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The ramifications of Corona on college tuition fees and scholarships

by Laura Mizrahi 2 years ago in college
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Focus on the effects in regards to tuition and related financial matters

The ramifications of Corona on college tuition fees and scholarships
Photo by Siora Photography on Unsplash

For both colleges and students, the coronavirus pandemic has created a massive disruption in higher education's fiscal "norm." Class closures, restrictions, restructurings, online learning, cost-cutting, and more have changed the most rudimentary assumptions about college and college life. As far as finances are concerned, tuition fees and scholarships have also entered unchartered territories.

Impact on colleges

The pandemic has had a more significant financial effect on universities and colleges than expected. Most institutions have seen revenue streams dry up with fewer students are on campus and with most classes moving online, some schools have had to pay partial tuition refunds and return room and board fees that were paid upfront. According to the American Council on Education and 45 higher education groups, the costs associated with resuming classes this academic year have been three times more than what was planned.

In a recent letter to the House of Representatives, the group adds that “Now, roughly one month into the fall semester, our members are reporting that their revenue losses and new costs have already greatly exceeded this amount, especially in areas such as testing, contact tracing, quarantine, treatment, and learning technology. For their part, many of our students and their families are struggling with reduced incomes and job losses, resulting in the need for billions of dollars in increased student aid.”

College Costs

Colleges have long been increasing tuition costs at private and public schools. A BrokeScholar study shows that the average cost of fees and tuition — in inflation-adjusted dollars — has more than tripled (200% up) from 1971-72 to 2019-2020 academic years. So, even before the Covid-19 pandemic, college and university attendance was becoming more difficult for average U.S. households.

In addition to the aforementioned financial concerns, colleges are dealing with a considerable drop in enrollment as families face job losses and students are either having to find jobs or are leery of leaving a current job in such a shaky economy. Many potential students are putting their college plans on hold, adopting a wait and see approach. Others, who are not prepared to give up on a college degree, have enrolled at schools and in programs that utilize online learning, which are cheaper for students and significantly less profitable for universities.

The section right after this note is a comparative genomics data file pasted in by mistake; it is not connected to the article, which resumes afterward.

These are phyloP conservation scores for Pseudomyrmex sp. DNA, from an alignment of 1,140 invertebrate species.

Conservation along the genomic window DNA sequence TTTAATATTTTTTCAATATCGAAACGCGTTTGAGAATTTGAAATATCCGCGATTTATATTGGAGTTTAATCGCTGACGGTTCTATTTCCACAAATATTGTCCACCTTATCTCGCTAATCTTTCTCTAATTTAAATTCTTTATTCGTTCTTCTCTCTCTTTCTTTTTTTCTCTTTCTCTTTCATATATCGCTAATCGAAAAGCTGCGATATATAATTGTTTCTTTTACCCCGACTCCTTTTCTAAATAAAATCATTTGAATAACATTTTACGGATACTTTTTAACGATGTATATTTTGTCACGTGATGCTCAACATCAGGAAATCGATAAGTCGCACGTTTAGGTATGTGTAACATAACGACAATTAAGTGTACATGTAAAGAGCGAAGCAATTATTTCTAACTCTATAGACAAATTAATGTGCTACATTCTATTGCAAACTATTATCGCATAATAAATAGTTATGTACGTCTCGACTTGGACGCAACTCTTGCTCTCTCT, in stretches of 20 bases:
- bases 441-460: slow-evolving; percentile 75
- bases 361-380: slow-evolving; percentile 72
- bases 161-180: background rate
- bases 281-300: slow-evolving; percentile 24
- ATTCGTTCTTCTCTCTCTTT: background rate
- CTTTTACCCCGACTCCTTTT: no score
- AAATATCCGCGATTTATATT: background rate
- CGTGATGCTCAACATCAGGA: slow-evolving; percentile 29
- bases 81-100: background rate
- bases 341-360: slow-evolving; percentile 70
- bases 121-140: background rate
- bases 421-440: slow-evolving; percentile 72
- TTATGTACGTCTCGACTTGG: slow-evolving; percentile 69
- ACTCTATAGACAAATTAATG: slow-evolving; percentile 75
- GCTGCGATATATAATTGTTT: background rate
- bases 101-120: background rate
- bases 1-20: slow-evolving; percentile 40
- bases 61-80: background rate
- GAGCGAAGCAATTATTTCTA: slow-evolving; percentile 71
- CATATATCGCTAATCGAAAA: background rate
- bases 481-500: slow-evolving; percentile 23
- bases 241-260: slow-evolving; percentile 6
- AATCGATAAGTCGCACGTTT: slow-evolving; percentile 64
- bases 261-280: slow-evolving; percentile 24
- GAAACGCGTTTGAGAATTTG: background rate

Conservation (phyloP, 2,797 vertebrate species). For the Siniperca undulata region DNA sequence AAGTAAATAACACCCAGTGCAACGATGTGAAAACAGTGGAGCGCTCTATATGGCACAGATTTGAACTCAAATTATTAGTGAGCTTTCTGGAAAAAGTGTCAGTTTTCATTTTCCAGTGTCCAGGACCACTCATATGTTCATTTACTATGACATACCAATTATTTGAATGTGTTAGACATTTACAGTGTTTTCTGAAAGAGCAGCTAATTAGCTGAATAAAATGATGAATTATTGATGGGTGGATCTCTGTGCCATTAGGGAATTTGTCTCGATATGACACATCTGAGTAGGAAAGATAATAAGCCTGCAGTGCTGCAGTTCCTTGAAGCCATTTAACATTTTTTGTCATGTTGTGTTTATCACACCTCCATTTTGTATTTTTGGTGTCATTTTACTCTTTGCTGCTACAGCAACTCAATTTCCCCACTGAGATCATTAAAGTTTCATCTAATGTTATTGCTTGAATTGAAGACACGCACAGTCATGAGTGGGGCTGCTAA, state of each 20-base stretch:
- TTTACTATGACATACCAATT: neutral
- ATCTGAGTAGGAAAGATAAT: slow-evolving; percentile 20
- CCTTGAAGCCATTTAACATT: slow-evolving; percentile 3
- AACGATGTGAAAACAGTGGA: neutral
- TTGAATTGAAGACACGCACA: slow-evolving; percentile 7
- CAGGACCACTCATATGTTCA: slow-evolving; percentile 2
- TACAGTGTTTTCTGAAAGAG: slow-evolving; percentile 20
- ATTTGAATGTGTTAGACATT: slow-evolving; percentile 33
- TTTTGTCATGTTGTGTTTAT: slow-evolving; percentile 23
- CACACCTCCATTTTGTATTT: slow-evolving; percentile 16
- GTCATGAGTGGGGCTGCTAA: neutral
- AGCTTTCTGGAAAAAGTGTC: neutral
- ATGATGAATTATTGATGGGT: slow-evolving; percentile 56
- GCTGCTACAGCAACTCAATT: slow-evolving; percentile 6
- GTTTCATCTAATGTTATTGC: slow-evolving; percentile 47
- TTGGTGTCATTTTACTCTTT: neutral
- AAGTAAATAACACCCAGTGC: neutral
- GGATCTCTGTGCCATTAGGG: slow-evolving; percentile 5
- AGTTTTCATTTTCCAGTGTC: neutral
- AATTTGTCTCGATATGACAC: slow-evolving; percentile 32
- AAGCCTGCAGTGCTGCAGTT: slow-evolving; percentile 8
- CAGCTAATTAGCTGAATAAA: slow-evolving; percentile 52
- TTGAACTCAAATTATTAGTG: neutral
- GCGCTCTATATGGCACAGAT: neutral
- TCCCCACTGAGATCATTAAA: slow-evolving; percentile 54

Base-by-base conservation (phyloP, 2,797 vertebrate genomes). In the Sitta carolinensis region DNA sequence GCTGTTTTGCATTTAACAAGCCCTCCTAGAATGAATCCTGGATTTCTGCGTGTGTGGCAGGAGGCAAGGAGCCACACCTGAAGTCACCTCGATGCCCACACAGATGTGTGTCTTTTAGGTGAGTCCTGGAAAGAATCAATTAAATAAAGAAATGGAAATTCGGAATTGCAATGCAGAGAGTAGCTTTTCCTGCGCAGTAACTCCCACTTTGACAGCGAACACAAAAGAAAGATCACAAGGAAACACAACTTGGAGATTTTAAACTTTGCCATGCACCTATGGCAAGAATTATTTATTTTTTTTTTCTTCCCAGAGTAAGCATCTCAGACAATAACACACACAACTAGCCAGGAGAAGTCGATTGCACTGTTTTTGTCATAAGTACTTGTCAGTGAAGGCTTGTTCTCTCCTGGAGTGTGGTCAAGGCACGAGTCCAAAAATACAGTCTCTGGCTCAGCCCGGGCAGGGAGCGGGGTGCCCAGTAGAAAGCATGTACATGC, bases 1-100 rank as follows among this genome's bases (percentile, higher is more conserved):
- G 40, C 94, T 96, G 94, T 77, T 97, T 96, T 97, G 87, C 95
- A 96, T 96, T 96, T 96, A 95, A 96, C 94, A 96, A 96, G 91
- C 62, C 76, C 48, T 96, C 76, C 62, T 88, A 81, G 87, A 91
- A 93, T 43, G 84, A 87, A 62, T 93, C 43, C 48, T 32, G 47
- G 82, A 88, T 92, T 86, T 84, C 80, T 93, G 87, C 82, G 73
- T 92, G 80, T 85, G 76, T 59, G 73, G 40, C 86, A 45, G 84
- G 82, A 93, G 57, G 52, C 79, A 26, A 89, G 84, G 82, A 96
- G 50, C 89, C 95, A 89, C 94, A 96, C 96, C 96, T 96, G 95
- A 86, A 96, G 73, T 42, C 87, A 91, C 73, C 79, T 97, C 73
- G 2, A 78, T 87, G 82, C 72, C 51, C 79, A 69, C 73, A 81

What lies ahead?

This year is already being hailed the “lost class” of college freshmen, and statistics for 2021 enrollment raise concerns that another lost class is ahead. Data from the U.S. federal Department of Education show a 14% nationwide drop in the number of high school seniors who filed the FAFSA (Free Application for Federal Student Aid) form this year as compared to the same time last year. According to a report by the National Student Clearinghouse Research Center, enrollment for the class of 2020 in post-high school education programs was down nearly 20% from 2019. The decrease was even more pronounced, 33%, at high poverty schools, affecting the neediest students most.

To cover the loss in revenue, will tuition costs climb further? U.S. News data shows that given the pandemic's economic impact on families, many colleges have put their planned yearly tuition hikes on hold, and others are offering discounts on tuition for this semester. There also seems to be a move towards permitting some interim flexibility for students with loan debt. Long-term, there is no doubt that consumers will be more sensitive to college costs, the value of the educational experience, and taking out loans.

Key Takeaway

Despite the all-encompassing state of uncertainty, there is help for students who are intent on continuing their education.

The main piece of legislation providing relief to students was the comprehensive $2.2 trillion CARES Act signed into law on March 27. The Act contained several support measures for students, such as the suspension of all student loan repayments through September 30 and emergency cash grants for eligible students. The private sector has also stepped in to help, as have communities, some colleges, and individuals offering special scholarships, such as Carolina University’s “COVID-19 Relief Scholarship” for new students and the Jasdeep Singh Scholarship. It is pertinent, as always and even more so now, for students to stay focused on their education to achieve their long-term goals and it should be a collective effort to help them as much as possible.


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Laura Mizrahi

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